It sounds shocking, but sometimes doctors operate on the wrong body part or on the wrong side of the body. This is known as “wrong-site surgery” (WSS).
According to a study by The Joint Commission on Accreditation of Health Care Organizations, there are 1,300 to 2,700 wrong-site procedures performed in the United States every year. But these numbers may be just a fraction of the actual numbers since healthcare organizations are not actually required to report such mistakes to the Commission. Some estimate surgeons operate on the wrong part of the body as often as 40 times a week. Sometimes they even operate on the wrong person.
Wrong-site surgery victims
Sad stories abound. In a wrong-person case, an 81-year-old woman went into the hospital for surgery on her fractured jaw; but the staff mixed up her CT scan with another patient’s, and the doctors operated on her brain for a brain bleed. Unfortunately, the woman never recovered from the wrong-site surgery and died shortly thereafter. Her family sued and was awarded $21 million by a jury.
In another neurological wrong-site case, a neurosurgeon removed healthy tissue on the wrong side of a patient’s brain instead of cancerous tissue on the other side. The patient is now unable to speak, eat, drink, or swallow normally; disgracefully, the neurosurgeon did not tell the patient of the mistake.
Florida also has a number of prominent examples of wrong-site surgeries in recent years. A Tampa doctor operated on the wrong testicle of his patient, then realizing his mistake, operated also on the correct testicle. A Fort Myers eye doctor performed laser surgery on the wrong eye of his patient. A Florida surgeon twice within months operated on the wrong leg of two different patients. A Naples surgeon worked on a 19-month-old’s hernia but removed part of his testicle. An Orlando doctor put a mechanical implant into the wrong heart valve of an 11-year-old boy, who then died five weeks later.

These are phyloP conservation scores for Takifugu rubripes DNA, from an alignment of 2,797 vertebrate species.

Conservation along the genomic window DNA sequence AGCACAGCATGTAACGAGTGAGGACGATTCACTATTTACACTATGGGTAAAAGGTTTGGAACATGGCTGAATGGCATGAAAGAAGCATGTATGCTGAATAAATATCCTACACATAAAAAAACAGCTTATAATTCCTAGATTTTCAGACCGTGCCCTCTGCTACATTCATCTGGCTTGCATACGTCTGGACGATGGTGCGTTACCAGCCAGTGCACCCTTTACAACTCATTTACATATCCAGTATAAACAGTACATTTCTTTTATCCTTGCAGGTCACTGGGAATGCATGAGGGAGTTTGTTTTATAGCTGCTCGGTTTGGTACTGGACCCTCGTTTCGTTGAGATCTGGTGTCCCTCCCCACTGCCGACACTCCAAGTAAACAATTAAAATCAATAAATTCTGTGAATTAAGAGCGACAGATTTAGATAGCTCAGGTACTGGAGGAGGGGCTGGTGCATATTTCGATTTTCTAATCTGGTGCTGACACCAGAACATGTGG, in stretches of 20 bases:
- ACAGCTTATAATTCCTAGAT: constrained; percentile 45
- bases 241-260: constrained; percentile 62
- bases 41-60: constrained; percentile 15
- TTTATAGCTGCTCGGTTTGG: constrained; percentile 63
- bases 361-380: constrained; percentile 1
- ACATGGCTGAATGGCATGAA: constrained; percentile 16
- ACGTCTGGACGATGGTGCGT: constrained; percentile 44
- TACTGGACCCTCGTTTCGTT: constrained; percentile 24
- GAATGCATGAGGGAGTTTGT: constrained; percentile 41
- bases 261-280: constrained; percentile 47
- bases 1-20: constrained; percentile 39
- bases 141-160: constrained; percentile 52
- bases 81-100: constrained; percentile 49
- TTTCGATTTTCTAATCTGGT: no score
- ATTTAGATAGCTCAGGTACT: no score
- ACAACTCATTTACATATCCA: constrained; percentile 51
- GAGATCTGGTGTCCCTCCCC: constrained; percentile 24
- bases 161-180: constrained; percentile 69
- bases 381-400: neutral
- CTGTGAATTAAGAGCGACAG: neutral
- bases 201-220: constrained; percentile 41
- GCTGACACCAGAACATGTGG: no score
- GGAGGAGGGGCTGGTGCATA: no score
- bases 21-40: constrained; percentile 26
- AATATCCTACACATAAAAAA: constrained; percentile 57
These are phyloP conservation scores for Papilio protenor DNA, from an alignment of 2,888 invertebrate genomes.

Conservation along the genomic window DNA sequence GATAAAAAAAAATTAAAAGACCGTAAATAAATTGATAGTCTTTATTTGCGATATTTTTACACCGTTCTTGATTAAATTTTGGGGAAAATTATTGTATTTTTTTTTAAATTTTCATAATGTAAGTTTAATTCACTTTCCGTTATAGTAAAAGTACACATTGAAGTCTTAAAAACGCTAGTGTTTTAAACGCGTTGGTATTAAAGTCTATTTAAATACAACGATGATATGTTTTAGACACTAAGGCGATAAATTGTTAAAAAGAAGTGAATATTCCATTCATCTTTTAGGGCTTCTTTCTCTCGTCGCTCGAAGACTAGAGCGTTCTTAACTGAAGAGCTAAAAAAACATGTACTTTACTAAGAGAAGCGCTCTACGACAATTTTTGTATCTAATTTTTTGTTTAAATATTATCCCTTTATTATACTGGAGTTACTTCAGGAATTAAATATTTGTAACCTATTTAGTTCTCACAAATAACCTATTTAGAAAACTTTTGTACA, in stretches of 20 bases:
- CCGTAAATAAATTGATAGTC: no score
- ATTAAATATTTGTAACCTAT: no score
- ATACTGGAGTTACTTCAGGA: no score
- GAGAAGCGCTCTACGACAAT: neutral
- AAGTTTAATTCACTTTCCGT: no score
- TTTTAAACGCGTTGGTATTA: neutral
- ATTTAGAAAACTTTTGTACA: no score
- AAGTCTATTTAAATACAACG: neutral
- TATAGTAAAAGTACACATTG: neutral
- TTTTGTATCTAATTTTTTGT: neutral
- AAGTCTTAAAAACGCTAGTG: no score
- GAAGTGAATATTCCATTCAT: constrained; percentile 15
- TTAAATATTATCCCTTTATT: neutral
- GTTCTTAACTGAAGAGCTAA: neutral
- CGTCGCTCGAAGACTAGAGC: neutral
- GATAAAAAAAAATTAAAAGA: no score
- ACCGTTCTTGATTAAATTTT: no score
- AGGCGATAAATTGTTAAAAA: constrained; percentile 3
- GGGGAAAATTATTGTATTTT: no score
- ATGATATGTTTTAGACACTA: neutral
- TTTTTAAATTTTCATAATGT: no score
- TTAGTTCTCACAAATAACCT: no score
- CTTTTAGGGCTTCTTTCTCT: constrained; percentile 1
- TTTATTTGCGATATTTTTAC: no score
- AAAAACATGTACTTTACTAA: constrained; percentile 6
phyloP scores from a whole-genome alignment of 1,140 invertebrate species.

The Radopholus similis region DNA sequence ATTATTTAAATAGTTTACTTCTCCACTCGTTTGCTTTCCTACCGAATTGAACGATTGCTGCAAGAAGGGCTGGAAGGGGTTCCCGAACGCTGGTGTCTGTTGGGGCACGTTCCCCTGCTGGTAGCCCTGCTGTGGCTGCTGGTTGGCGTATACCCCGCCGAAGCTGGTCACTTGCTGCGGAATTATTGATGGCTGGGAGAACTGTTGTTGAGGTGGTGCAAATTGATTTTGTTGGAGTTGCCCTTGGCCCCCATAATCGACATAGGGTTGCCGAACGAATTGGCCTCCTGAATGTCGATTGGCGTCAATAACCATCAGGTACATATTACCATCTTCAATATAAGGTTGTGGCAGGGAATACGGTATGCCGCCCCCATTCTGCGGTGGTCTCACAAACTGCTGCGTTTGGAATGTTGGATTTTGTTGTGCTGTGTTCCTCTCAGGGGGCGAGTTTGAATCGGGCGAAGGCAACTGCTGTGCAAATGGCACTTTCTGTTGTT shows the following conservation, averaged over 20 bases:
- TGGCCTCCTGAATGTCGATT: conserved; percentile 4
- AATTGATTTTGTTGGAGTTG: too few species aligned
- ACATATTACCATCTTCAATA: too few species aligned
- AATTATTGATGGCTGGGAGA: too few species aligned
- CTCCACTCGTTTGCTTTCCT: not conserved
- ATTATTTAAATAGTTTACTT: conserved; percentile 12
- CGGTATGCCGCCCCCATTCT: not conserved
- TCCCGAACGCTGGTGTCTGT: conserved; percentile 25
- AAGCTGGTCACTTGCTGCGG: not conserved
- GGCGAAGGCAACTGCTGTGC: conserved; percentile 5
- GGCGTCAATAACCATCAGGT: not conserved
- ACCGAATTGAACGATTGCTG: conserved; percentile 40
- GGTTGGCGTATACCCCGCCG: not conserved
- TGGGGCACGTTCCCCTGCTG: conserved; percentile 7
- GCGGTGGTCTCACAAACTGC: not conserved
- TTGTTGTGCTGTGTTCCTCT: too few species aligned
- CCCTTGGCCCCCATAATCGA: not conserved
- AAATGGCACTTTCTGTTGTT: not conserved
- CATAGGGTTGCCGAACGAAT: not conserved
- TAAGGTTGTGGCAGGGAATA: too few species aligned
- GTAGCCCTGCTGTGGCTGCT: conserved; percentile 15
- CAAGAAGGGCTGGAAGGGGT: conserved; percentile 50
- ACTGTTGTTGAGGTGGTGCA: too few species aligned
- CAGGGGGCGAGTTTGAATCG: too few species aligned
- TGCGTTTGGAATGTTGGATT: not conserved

Causes of wrong-site surgery
According to the Commission’s analysis, the root causes of WSS include communication failure (74%), procedural non-compliance (64%), and poor leadership (46%). Many other causes exist, including poor staff training or insufficient staffing, incompetence, unusual time pressures (emergency surgery), multiple surgeons, multiple procedures in the same surgery, inadequate planning and patient assessment, and failure to recheck patient information before beginning the procedure.
WSSs most commonly occur in orthopedic or podiatric procedures, general surgery, and urological and neurosurgical procedures. Many of these cases have been taken to court and patients have received compensation for their pain and suffering. One study indicates that 79% of wrong-site eye surgery and 84% of wrong-site orthopedic procedures resulted in malpractice awards.
If you’ve had surgery or another procedure and a medical practitioner has performed the procedure on the wrong body part, you deserve compensation for your pain and suffering. Suing the doctors involved may also prevent others from suffering harm from incompetent healthcare practitioners.
As a Florida personal injury lawyer, I am committed to helping Florida residents throughout the state receive just and fair compensation to help them cope with the injuries they have sustained through someone else’s negligence. Contact me at (954) 448-7288, 24/7 for a free consultation to see how I can help you.